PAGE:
The United States Patent & Trademark Office this morning issued a patent grant to Apple pertaining to the familiar Slide to Unlock gesture. Remember, the now ubiquitous sliding move debuted on the original iPhone as a fun way to keep your device secured while in your pocket. “To unlock the phone, I just take my finger and slide it across. Wanna see that again? We wanted something you couldn’t do by accident in your pocket. Just slide it across – BOOM.”, Steve Jobs said entertaining the invitees at the phone’s unveiling in January of 2007.

The iOS chief Scott Forstall is credited as one of the inventors, in addition to Apple engineers Imran Chaudhri, Bas Ording, Freddy Allen Anzures, Marcel Van Os, Stephen O. Lemay and Greg Christie. Apple actually filed a patent application in December of 2005, a little over a year ahead of the iPhone introduction at the Macworld Expo. Of course, the work on the iPhone had begun a few years earlier.

It’s a bit silly, really, but blame it on the patent system. Be that as it may, nobody now gets to use the popular ‘Slide to Unlock’ without infringing on Apple’s patent unless a court rules it is invalid or prior art. Here’s a video of the 2004-5 Neonode N1m, showing a similar Slide to Unlock that existed before the iPhone (4 minutes in):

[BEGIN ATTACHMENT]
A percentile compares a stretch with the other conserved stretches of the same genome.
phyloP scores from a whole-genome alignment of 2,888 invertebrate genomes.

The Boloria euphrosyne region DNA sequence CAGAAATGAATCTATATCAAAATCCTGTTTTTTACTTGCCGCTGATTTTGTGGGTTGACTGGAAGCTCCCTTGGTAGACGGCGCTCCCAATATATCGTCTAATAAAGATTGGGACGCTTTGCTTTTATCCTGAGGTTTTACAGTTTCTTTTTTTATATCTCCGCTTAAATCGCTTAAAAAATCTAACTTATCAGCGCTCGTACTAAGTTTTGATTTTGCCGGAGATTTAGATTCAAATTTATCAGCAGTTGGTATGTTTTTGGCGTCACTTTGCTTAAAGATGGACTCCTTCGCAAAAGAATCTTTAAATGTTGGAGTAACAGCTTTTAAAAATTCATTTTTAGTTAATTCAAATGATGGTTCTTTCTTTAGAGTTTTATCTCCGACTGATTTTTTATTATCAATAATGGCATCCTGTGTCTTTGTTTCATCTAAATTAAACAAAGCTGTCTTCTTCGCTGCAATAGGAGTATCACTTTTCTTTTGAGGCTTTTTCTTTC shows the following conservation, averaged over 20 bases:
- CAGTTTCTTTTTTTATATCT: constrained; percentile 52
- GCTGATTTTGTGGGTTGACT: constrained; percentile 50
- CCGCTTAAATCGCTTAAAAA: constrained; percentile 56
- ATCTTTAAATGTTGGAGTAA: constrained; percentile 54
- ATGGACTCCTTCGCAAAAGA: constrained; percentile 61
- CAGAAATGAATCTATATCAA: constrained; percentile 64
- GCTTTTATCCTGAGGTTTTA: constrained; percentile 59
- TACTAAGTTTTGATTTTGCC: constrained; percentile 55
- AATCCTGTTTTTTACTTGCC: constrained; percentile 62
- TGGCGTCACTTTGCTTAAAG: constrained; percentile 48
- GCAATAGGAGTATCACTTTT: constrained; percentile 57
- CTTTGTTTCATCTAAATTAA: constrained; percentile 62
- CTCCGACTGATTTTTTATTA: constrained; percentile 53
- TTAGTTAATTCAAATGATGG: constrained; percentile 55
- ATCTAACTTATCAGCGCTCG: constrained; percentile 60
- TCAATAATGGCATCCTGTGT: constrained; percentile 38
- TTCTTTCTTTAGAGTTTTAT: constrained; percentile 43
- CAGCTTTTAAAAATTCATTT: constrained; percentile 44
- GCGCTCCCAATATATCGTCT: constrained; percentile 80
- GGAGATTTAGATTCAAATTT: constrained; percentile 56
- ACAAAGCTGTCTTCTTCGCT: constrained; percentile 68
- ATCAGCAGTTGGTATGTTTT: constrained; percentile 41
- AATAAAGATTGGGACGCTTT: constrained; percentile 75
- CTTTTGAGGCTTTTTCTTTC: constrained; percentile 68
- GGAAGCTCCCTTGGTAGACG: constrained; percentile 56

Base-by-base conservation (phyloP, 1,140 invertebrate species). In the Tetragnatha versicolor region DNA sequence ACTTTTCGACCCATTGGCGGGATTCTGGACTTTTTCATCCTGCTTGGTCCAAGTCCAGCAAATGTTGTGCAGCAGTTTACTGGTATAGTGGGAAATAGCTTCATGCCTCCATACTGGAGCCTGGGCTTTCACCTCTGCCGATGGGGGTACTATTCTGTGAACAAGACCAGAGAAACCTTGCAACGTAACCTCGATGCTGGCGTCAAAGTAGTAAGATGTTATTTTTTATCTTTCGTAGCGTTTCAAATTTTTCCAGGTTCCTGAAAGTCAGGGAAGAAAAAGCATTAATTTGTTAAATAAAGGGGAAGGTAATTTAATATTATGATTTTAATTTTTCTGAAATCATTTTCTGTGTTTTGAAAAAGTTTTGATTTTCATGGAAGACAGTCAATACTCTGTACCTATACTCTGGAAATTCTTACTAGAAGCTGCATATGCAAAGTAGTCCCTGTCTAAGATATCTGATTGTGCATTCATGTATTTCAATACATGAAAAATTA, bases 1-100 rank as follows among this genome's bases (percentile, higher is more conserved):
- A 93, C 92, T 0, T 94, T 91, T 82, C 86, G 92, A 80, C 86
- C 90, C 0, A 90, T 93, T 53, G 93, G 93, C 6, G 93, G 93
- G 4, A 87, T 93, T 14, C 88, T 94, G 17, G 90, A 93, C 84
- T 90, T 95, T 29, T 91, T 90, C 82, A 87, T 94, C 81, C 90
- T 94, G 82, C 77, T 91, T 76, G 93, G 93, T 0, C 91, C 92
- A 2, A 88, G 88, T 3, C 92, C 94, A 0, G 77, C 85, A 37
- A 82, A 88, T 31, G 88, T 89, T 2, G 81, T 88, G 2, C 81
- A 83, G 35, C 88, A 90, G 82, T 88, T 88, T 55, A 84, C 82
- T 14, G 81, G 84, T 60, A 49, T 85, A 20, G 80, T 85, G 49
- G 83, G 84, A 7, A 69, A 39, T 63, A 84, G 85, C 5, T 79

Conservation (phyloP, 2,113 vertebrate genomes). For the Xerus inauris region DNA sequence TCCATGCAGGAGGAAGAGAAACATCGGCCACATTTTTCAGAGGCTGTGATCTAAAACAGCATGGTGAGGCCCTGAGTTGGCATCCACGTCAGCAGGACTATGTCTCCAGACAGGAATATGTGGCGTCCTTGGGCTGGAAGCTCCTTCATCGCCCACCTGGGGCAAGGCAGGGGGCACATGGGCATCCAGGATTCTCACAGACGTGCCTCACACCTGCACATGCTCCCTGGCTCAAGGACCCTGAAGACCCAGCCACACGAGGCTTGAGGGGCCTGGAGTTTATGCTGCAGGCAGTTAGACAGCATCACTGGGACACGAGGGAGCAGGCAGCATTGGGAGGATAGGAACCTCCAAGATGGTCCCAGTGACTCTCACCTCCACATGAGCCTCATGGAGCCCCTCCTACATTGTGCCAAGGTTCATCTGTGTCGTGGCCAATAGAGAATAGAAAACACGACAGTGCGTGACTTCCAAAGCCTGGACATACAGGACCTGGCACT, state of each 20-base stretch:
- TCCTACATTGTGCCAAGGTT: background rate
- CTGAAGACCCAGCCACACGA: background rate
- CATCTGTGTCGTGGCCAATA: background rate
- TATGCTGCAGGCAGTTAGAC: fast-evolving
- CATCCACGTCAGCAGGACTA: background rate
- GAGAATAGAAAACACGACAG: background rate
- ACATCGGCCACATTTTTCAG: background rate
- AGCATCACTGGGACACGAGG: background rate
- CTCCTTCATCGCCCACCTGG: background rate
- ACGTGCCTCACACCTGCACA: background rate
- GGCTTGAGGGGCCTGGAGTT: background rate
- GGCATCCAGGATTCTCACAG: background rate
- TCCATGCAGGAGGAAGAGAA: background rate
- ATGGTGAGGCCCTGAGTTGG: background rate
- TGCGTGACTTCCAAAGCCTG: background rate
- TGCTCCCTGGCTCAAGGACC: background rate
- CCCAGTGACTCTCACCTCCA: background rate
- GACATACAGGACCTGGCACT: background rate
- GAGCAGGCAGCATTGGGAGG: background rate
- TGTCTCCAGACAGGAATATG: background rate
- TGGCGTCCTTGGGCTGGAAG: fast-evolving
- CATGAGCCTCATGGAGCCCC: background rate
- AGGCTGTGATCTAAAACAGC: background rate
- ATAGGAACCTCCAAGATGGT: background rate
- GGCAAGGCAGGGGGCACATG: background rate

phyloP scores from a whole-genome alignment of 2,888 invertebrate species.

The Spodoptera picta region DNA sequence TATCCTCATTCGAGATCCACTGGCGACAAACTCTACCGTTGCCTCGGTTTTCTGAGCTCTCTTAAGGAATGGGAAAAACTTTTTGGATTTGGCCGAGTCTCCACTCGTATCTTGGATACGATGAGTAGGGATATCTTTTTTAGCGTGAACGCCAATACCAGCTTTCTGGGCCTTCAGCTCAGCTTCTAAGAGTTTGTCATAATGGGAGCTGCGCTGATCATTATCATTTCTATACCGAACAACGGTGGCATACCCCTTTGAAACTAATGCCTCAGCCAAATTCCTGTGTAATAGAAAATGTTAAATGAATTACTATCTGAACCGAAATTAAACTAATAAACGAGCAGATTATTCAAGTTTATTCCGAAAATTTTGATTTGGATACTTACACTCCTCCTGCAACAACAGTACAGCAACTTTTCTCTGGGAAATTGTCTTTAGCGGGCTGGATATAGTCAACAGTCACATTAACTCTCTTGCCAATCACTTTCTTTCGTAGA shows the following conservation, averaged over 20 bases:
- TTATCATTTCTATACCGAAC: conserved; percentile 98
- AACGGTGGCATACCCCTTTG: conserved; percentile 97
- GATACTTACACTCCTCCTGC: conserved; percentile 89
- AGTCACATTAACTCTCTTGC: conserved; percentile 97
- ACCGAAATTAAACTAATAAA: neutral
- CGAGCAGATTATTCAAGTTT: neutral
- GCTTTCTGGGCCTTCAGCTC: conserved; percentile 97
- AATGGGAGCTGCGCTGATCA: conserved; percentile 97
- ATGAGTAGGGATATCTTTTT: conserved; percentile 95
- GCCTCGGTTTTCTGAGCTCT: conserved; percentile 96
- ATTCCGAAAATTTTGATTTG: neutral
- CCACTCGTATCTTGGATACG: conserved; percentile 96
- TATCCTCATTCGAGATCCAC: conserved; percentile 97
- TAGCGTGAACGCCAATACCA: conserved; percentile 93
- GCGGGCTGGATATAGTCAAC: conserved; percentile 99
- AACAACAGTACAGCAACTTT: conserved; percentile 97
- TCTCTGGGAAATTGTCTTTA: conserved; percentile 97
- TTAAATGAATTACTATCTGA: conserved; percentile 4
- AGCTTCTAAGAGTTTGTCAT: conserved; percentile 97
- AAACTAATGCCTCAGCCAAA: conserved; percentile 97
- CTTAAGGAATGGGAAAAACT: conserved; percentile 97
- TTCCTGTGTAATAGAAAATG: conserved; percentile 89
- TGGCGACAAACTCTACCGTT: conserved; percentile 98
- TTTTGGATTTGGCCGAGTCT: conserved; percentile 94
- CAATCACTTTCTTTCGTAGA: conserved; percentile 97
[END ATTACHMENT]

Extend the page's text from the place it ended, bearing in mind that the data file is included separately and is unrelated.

Interestingly, a Dutch court ruled that the slide to unlock patent was invalid because of this very device.

The company explains in the granted patent document:

A device with a touch-sensitive display may be unlocked via gestures performed on the touch-sensitive display. The device is unlocked if contact with the display corresponds to a predefined gesture for unlocking the device. The device displays one or more unlock images with respect to which the predefined gesture is to be performed in order to unlock the device. The performance of the predefined gesture with respect to the unlock image may include moving the unlock image to a predefined location and/or moving the unlock image along a predefined path. The device may also display visual cues of the predefined gesture on the touch screen to remind a user of the gesture. In addition, there is a need for sensory feedback to the user regarding progress towards satisfaction of a user input condition that is required for the transition to occur.

To learn more about this patent, just go to the USPTO search engine, click the Number Search below the Patents section and type in the patent number 8,046,721. To see Jobs introduce the Slide to Unlock gesture to the world for the first time, fast forward to mark 15:30 in the clip embedded below.


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